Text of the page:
A Dark and Moody Library

Back at you with a quick little post about the library we did for the clients whose kitchen I shared last month. We normally handle all the design services for our clients in-house with our super talented designer but occasionally the homeowner themselves happens to be a super talented designer. Such was the case on this project when we partnered with the wonderful Michelle Oettmeier.

When a Scovell client buys a Scovell house

It’s a small world, indeed. This particular story proves it through and through. Back in 2007 and 2008 we partnered with some past clients to build a house in Mission Hills. It was a speculative project and was scooped up by a lovely family at completion. Fast forward several years and this lovely family became quite close with some new out of town neighbors that moved in one door down. Dinners were shared and visits to each others’ homes became a frequent occurence. Meanwhile Scovell did a little work here and there for these new neighbors on their 1920s home.

Make it functional. And pretty, too.

I certainly love the act of making a space “more beautiful.” But when I look back at the most rewarding projects I’ve been a part of, they are always the ones where we dramatically improve the function as opposed to exclusively making it more visually appealing.

This was one such project. 2 parents. 5 kids. Jammed around a teeny breakfast table. A laundry room doubling as a mudroom – not really big enough for either and somehow trying to do both. A broken sliding door. A “bonus” room with lots of square footage but not a lot of purpose. And a husband destined to work from home despite the lack of a home office.

Mudroom Roundup

For an often overlooked space in a house, the quiet mudroom sure does a lot of the heavy lifting when it comes to keeping the chaos of the day at bay. The stray coat here, the scattered boots there, the barrage of backpacks, the forgotten grocery bags and just stuff from day to day life. Barring a designated storage spot, these things so often find their way onto the floor, or worse, trickle into the adjoining kitchen or living room.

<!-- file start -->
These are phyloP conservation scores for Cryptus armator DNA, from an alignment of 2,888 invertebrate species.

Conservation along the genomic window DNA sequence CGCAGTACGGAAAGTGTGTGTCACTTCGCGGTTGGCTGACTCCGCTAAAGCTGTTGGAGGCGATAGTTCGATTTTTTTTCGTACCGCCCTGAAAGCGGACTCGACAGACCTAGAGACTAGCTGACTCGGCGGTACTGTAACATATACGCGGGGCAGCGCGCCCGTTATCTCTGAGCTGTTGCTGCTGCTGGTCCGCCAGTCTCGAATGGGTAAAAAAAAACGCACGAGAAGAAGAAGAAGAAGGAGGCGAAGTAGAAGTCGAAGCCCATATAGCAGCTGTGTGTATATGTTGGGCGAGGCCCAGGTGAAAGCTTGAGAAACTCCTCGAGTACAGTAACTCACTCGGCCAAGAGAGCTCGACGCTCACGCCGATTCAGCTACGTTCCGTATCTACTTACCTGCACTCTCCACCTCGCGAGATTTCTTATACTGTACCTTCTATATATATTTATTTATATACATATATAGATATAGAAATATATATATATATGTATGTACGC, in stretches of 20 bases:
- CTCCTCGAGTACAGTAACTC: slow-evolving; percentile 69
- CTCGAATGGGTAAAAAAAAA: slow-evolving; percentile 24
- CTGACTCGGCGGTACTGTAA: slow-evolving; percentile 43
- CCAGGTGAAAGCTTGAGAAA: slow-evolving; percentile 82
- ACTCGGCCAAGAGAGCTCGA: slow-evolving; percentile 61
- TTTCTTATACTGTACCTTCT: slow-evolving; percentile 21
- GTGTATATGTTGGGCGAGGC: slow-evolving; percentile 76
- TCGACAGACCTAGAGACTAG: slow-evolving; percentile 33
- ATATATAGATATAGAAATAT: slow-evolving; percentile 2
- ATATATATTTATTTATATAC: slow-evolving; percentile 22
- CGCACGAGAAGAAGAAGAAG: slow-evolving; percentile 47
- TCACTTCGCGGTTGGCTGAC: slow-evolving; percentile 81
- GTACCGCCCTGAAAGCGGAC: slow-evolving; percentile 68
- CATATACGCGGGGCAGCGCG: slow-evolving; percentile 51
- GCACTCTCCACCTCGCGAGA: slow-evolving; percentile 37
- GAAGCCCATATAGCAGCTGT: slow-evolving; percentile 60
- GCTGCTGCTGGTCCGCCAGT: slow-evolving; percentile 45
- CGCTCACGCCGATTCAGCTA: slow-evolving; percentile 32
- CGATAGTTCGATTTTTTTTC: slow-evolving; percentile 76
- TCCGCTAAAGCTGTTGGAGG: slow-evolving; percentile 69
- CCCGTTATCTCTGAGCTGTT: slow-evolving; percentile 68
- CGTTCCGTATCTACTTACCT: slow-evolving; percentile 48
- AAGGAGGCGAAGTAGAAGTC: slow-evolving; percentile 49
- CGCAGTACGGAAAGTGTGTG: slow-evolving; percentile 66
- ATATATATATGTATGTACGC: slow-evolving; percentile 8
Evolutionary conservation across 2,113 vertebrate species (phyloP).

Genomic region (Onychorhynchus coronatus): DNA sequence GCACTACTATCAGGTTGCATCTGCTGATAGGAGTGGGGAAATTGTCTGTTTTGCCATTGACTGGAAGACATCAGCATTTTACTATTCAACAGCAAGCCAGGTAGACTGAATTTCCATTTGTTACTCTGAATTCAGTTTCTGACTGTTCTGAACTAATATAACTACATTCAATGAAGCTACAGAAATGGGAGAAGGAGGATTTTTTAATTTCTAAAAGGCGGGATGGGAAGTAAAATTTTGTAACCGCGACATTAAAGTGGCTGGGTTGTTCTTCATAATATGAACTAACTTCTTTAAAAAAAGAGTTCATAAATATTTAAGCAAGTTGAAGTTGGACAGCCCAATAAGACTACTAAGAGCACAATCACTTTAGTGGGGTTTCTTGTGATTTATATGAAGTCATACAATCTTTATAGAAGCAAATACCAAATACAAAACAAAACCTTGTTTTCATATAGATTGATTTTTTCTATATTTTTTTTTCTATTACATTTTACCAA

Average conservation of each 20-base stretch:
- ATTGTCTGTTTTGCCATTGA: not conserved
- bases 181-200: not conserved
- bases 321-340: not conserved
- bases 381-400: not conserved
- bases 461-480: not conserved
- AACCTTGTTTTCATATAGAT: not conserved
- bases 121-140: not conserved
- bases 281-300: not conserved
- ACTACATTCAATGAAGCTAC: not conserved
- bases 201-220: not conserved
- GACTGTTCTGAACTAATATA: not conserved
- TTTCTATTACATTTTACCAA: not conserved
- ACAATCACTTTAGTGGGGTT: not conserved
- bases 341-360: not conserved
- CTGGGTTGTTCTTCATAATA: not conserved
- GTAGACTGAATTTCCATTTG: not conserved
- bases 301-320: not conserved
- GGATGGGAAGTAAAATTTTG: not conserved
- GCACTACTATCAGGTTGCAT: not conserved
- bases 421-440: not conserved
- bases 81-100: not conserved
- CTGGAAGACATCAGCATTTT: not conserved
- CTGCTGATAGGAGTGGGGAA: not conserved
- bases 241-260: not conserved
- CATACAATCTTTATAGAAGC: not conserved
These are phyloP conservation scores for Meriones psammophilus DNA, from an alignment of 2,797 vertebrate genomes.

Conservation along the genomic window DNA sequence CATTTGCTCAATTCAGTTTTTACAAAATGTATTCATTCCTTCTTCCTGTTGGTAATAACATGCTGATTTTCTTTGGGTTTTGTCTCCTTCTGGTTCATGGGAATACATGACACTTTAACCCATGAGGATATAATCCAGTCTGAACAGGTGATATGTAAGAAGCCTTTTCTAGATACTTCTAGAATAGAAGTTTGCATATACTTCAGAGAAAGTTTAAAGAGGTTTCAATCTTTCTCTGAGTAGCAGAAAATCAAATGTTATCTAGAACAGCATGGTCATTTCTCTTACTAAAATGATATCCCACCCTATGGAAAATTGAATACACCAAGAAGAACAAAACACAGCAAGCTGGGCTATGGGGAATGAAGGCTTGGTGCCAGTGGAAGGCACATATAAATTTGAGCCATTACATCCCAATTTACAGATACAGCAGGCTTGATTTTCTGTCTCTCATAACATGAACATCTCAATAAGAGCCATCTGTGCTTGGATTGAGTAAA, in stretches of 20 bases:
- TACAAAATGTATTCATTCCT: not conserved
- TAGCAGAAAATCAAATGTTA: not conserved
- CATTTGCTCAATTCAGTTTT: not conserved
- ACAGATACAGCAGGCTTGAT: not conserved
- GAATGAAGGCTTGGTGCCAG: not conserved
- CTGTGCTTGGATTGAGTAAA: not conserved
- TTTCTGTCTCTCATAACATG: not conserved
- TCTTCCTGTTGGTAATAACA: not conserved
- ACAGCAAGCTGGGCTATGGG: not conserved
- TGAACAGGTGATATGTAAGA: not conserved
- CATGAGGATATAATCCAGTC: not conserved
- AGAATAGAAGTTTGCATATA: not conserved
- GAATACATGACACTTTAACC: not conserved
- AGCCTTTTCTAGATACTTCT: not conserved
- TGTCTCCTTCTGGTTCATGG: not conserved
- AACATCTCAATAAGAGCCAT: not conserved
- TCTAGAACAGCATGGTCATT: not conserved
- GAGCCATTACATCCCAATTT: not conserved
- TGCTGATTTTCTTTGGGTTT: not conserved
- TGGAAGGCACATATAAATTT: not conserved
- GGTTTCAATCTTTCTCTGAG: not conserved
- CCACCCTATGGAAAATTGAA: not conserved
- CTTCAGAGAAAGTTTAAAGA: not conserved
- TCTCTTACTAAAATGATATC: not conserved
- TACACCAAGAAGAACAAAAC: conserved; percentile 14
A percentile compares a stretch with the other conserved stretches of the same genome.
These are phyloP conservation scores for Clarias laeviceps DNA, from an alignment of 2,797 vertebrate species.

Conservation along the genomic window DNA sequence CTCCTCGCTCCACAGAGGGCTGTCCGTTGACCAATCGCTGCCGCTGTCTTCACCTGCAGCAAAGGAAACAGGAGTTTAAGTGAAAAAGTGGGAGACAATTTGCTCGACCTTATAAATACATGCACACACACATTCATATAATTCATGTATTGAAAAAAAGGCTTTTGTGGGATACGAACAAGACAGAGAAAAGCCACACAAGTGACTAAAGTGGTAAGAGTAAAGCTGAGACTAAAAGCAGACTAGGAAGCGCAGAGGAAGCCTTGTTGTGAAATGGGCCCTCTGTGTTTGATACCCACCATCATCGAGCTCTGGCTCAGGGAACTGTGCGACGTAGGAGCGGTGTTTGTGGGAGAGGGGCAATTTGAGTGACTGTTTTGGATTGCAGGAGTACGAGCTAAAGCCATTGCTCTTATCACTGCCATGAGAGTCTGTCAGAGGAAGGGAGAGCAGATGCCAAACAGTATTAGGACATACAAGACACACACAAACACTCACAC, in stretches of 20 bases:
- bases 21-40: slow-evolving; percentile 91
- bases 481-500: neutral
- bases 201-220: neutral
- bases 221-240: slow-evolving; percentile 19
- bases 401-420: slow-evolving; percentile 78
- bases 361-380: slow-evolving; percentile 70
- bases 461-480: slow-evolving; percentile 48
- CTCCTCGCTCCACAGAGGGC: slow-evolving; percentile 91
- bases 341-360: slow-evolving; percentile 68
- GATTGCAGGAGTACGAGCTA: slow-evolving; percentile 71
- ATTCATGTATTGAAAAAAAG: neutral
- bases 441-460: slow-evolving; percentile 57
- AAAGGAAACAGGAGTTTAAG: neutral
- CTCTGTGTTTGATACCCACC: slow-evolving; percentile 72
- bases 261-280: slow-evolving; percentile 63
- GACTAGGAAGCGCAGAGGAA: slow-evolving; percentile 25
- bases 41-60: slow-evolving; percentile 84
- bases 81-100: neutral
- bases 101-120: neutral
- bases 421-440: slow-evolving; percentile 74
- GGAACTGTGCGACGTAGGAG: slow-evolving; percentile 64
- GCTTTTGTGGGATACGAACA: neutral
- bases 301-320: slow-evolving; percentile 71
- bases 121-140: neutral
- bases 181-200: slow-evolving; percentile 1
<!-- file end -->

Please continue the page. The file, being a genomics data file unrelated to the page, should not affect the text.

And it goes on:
5 Finer Details to your Remodel

It seems that at the anniversary of every completed project, clients have found themselves in love with some unexpected piece of their home. Sure, they love the mudroom just like they knew they would. And there was never any doubt that bringing the laundry out of the basement onto the main level would mean laundry actually getting done on time with plenty of avenues for multitasking. But there always seems to slide into view an underdog. Some part of the remodel or a detail the owner wasn’t so sure they’d like, and now can’t live without. So here’s a list of the top five things that homeowners would do all over again, but that almost didn’t happen in the first place.

Go Green or Go Home

This past spring someone reached out to put me in touch with a friend’s daughter looking for an internship. Well, I’d never had an intern before so I didn’t know quite what to think! A short 8 weeks later and I can’t believe she’s already gone. There were dozens of things I’d been pushing to the back burner that I just never seem to get around to. She knocked out a ton, but unfortunately the list continues. And one of the oldest items on the list is to finally share with you all one of our most impressive projects to date. It was completed back in 2019 but never too late to share, right?

hague blue dry bar

A Hague Blue Bar for the Win

Ruth and I were both pumped about this project the minute we learned that our client taught etiquette classes. We knew we’d get the chance to develop a thoughtful plan that was perfectly designed for hosting wonderfully organized and well-appointed parties. And that’s just what happened. We’ll talk more about the entire floorplan overhaul and addition in another blog post. But for now let’s just zoom in on this bar. Not just a bar though. It’s the connection point between their new kitchen, their grand dining room and their well-outfitted backyard.